In founding The First Church of Christ, Scientist, in Boston, Massachusetts, Mrs. Eddy met and overcame conditions not unlike those that confront the Christian Science movement today. New England churches in the 1880's were faced with the new theory of evolution that questioned the Bible account of man's origin, and they had to endure the onslaughts of what was called the higher criticism, which threw doubt upon the authenticity of certain Bible texts. Dogma based on a literal approach to the Bible was severely shaken. The churches sought to bolster their position by dealing with moral and social issues rather than by remaining devoted strictly to the worship of a God about whom they were becoming increasingly confused.
In this milieu of uncertainty and doubt, Mrs. Eddy established her Church on the basis of an absolute reliance on God as revealed in the textbook, Science and Health, of which she is the author. With this final revelation of the Principle of healing supported by healing works, which proved the inseparability of Science from primitive Christianity, The First Church of Christ, Scientist, and its branches loomed like a mountain range above the receding waters of faith in popular Christianity.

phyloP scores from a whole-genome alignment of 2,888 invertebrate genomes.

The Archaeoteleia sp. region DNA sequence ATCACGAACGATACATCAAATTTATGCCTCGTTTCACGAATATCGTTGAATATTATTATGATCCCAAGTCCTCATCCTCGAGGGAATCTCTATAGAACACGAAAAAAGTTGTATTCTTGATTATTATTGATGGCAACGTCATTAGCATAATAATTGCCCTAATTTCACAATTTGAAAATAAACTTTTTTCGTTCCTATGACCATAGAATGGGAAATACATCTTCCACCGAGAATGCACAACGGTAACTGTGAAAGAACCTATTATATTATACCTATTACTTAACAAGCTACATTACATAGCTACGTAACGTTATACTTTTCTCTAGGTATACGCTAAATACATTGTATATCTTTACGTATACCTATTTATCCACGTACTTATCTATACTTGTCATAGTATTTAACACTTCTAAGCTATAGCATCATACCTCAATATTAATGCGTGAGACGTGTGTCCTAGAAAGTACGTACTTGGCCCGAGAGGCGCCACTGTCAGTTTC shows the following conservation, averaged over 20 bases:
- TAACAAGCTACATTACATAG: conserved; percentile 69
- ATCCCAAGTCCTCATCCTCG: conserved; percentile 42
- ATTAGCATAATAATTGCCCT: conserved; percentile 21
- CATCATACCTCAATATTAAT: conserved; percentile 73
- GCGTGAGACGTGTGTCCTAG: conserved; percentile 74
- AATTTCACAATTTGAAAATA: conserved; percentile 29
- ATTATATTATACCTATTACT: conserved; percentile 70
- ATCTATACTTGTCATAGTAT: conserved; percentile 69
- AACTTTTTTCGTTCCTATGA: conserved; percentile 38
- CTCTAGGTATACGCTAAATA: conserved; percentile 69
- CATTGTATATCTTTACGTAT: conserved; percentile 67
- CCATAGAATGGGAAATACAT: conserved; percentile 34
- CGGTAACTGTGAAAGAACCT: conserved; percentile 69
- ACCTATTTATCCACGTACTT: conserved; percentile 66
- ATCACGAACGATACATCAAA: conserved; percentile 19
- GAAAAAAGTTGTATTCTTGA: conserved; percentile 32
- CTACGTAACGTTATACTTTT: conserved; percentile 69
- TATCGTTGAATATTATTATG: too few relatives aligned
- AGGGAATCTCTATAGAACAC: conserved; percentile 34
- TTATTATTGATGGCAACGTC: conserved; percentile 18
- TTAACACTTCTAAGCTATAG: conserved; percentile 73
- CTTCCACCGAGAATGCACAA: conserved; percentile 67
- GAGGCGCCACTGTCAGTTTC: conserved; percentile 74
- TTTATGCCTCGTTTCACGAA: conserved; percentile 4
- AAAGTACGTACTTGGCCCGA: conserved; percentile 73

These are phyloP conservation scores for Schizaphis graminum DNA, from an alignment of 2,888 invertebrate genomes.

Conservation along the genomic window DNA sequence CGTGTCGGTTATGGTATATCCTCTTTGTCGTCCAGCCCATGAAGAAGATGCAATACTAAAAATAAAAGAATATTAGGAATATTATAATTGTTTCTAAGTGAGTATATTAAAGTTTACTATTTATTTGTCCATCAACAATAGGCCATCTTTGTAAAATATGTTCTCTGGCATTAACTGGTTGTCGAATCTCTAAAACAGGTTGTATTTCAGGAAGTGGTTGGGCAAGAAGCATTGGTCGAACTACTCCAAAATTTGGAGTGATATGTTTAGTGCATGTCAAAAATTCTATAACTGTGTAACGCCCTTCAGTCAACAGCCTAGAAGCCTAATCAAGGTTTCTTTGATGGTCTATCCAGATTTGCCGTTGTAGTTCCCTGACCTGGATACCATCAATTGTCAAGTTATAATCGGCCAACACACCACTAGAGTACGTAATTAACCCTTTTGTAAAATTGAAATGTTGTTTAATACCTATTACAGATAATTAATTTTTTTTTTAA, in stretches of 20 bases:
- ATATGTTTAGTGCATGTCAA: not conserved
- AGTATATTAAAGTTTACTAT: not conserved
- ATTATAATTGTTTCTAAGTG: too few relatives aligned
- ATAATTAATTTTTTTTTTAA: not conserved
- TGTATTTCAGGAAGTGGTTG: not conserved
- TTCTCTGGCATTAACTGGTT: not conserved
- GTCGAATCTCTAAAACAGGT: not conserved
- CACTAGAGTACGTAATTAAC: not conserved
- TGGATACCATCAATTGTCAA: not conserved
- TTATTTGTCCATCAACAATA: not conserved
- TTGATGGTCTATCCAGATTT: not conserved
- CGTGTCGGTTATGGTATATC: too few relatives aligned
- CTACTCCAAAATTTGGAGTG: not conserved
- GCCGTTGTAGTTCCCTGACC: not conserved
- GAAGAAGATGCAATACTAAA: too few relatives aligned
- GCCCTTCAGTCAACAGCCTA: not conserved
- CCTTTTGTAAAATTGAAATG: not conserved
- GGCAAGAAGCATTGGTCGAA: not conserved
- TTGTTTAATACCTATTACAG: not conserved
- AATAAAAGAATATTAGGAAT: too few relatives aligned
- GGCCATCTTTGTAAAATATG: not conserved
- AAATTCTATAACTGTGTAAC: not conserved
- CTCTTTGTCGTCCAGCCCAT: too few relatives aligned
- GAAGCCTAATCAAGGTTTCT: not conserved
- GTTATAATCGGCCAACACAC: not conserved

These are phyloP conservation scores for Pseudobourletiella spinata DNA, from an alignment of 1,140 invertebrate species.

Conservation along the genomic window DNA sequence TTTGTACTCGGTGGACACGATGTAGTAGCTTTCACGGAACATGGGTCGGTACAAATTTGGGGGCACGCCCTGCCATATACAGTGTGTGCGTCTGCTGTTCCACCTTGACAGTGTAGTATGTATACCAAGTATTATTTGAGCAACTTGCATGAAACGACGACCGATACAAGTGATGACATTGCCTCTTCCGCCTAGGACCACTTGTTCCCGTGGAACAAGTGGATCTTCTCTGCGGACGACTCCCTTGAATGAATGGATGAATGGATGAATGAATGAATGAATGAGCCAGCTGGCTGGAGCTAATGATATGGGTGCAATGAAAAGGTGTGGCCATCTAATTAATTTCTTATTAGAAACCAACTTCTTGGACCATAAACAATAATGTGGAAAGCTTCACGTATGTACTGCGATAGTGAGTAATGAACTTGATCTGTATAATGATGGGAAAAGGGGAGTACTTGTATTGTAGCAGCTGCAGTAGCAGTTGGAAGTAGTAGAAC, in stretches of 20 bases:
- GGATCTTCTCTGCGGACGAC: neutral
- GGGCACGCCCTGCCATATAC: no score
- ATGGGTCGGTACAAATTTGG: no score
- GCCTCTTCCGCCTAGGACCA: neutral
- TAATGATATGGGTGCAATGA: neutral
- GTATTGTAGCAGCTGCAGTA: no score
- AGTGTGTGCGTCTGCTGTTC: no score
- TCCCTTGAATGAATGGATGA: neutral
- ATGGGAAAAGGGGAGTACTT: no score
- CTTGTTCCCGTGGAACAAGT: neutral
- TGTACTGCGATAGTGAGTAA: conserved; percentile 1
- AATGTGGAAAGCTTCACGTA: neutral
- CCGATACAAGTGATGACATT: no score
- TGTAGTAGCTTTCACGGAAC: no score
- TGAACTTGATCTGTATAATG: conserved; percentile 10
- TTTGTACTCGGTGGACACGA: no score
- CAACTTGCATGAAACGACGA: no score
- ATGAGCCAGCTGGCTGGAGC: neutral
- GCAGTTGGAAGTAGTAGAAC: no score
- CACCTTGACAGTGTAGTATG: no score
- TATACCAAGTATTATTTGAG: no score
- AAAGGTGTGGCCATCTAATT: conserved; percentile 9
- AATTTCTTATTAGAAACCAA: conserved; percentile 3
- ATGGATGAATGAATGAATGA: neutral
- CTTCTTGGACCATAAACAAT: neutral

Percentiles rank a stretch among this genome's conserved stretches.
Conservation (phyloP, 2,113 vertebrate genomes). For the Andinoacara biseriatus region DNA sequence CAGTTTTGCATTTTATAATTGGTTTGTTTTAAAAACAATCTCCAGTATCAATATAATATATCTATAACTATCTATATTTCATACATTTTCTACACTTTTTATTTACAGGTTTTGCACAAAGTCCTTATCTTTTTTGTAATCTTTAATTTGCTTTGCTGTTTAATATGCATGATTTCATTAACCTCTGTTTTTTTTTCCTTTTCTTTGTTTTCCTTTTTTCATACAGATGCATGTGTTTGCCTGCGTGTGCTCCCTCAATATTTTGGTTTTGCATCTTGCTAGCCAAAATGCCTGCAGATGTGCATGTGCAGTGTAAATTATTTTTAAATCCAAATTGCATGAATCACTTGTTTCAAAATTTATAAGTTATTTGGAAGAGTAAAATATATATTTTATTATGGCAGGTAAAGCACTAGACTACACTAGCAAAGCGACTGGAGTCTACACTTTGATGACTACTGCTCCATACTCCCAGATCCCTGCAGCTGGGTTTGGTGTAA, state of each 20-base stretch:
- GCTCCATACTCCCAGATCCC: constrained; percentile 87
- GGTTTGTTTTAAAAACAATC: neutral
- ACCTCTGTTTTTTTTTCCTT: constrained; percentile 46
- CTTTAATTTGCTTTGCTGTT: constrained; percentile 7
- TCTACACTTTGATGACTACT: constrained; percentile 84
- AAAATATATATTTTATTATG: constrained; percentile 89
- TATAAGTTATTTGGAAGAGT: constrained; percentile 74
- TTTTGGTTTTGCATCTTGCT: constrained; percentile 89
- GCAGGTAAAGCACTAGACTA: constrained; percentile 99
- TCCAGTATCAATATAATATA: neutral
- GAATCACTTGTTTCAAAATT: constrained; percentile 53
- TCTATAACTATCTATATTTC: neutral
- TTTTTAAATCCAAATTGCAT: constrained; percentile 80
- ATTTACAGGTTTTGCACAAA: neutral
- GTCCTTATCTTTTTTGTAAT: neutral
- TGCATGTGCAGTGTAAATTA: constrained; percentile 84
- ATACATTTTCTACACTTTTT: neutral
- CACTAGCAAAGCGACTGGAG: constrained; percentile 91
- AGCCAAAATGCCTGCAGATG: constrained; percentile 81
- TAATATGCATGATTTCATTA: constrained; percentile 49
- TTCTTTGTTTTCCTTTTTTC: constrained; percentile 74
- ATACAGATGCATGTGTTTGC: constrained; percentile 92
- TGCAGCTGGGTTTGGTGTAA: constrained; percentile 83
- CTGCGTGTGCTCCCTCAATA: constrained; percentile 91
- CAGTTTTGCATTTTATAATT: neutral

Here was a church in which men could worship and pray, confident that their needs would be met; a church whose far-reaching revelation of God found increasing support in the advance of scientific thought; a church whose God was so immediate and practical that anyone, from simple fishermen like those on the shores of the Galilean Sea to the most erudite scientist, could lay their burdens down before Him in effectual prayer.